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Israel implodes. The PM divides and dissembles. And MKs who could save us are silent

An earlier version of this Editor’s Note was sent out on Wednesday in ToI’s weekly update email to members of the Times of Israel Community. To receive these Editor’s Notes as they’re released, join the ToI Community here.

The words that follow are inadequate to describe what’s playing out in Israel right now.

I’ve spent the entire seven-month lifespan of this government to date (having written numerous warning pieces in the previous months as well) attempting to explain the harm it was unleashing upon our beloved country, imploring the prime minister to stop, and trying to encourage those who can influence him to do so. The dire predicted reality is now unfolding — as rapidly and dangerously as in the gloomiest of my pieces.

It’s like we’ve been taken over by a deranged, masochistic demolition squad. Except that the Jewish supremacists in the coalition know exactly what they’re doing. And the prime minister who empowered them is dissembling as Israel implodes, fanning the flames as the country burns.

Israelis have been turned against each other. Our enemies are emboldened, our allies baffled and horrified. The economy is collapsing. The military is torn.

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The police force is being urged to use more violence against protesters by a thuggish minister who is working assiduously to oust dissenting commanders. IDF generals — trying to counter a rising tide of terrorism, and to prevent growing violence by settler extremists — are being denounced by coalition politicians. On a right-wing TV network, a panelist calls for the release of our former prime minister’s assassin and some in the studio audience applaud.

Police use water cannons to disperse anti-overhaul activists blocking Begin Road in Jerusalem, on July 24, 2023. (Yonatan Sindel/Flash90)

Volunteer reservist pilots are choosing not to report for duty. Innumerable former IDF, Shin Bet, Mossad and police chiefs are sounding the alarm. Polling, anecdotal evidence and some hard data indicate that some Israelis are preparing to leave and others are moving their money out of the country.

And at the helm of a government seemingly bent on turning Israel from a thriving first-world democracy into an unsustainable third-world autocracy sits a man seemingly unmoved by, well, almost anything, including his own mortality and legacy, not to mention the fate of the nation. A man who tells us that the economic contraction he is impelling is growth, reminds us that “we are all brothers” with “just one country” even as he cynically sows division, and asserts that the Jewish supremacism he is fostering and the near-absolute power he seeks constitute the strengthening of what was once our liberal democracy.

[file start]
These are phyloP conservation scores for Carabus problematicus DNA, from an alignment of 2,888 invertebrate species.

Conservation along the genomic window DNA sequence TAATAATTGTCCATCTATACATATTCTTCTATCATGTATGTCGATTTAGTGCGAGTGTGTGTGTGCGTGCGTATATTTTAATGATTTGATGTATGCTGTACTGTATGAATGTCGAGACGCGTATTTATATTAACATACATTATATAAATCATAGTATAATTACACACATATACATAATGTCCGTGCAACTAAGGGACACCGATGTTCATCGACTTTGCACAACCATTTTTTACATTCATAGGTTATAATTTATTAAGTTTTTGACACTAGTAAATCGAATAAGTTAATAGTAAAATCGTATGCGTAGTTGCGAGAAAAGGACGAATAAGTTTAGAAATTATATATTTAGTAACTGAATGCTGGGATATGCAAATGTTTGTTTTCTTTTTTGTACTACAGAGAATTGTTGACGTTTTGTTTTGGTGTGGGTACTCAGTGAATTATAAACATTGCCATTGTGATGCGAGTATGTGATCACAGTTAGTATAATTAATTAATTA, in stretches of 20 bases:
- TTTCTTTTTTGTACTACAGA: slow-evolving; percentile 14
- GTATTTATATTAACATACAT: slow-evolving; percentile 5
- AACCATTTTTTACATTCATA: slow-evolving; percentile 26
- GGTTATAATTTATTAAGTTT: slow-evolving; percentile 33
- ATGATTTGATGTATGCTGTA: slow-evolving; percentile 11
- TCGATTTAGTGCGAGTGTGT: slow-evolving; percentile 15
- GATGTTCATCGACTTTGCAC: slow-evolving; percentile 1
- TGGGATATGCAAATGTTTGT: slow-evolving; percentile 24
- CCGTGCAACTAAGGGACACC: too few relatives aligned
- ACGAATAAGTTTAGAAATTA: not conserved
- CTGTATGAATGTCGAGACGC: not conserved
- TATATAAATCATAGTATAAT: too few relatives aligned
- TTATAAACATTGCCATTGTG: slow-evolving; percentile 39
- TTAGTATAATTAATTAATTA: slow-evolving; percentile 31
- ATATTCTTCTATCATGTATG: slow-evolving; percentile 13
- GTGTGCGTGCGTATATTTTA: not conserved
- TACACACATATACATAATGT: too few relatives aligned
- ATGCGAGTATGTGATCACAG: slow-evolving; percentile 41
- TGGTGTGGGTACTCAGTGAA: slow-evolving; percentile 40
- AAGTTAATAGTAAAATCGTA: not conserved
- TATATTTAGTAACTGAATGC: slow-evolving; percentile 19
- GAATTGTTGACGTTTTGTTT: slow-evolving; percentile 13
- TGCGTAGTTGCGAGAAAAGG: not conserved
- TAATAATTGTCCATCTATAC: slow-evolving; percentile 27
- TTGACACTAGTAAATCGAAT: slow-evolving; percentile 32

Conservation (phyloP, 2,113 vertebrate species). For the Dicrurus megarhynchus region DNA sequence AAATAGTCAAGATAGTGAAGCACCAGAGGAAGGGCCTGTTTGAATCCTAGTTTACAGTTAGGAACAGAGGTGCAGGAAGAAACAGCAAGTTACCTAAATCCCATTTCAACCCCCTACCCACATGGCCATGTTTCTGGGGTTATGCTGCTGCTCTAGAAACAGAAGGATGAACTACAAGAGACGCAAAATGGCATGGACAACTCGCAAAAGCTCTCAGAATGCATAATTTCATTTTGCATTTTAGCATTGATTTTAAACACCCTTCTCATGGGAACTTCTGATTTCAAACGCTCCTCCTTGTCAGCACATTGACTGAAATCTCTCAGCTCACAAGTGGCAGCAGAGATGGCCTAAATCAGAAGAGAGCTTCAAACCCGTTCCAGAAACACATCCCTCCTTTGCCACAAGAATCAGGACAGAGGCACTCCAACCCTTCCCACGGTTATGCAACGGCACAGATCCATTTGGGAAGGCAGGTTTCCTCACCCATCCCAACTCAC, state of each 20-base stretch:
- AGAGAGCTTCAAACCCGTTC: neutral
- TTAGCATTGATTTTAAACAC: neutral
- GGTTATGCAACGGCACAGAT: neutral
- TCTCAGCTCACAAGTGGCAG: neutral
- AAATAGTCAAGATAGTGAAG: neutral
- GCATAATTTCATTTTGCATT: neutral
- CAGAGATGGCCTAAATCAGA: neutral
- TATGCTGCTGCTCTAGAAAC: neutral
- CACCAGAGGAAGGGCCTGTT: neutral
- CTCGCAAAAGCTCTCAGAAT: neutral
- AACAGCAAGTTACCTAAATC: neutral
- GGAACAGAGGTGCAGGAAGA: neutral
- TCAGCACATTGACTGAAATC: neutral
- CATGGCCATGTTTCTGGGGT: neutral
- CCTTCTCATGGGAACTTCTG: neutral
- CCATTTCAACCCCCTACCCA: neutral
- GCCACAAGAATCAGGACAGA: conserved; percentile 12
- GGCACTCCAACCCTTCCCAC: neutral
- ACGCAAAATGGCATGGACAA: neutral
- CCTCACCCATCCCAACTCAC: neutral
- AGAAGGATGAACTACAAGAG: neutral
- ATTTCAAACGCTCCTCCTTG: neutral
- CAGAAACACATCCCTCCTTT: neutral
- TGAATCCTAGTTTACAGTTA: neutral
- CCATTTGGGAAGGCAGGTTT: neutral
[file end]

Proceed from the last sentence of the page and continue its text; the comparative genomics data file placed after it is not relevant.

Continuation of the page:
On the edge of the crowd at Saturday night’s pro-democracy demonstration in Jerusalem, an Israeli youth stood with a homemade placard that stated, “I’m about to be drafted. What should I do? Can you advise me?” A few people stopped to offer their guidance. Many more read the sign, sighed or pursed their lips, and walked on — apparently not knowing what to tell him.


The Knesset dispersed for its summer recess on Monday, its damage done.

It would only have needed four patriotic Zionists from the coalition’s ranks to thwart the passage of the “reasonableness” law last week, the defining act of this parliamentary session, the first step on the government’s march to neuter the judiciary.

But while the Likud’s former Knesset speaker, MK Yuli Edelstein, pathetically acknowledged on Saturday that he “may have fallen asleep a bit while on guard,” and several other party colleagues are intimating a certain discomfort at the passage of the law and issuing vague professions of a readiness to resist the next phases of the legislation, the fact is that when the vote was called, all 64 coalition members meekly approved it.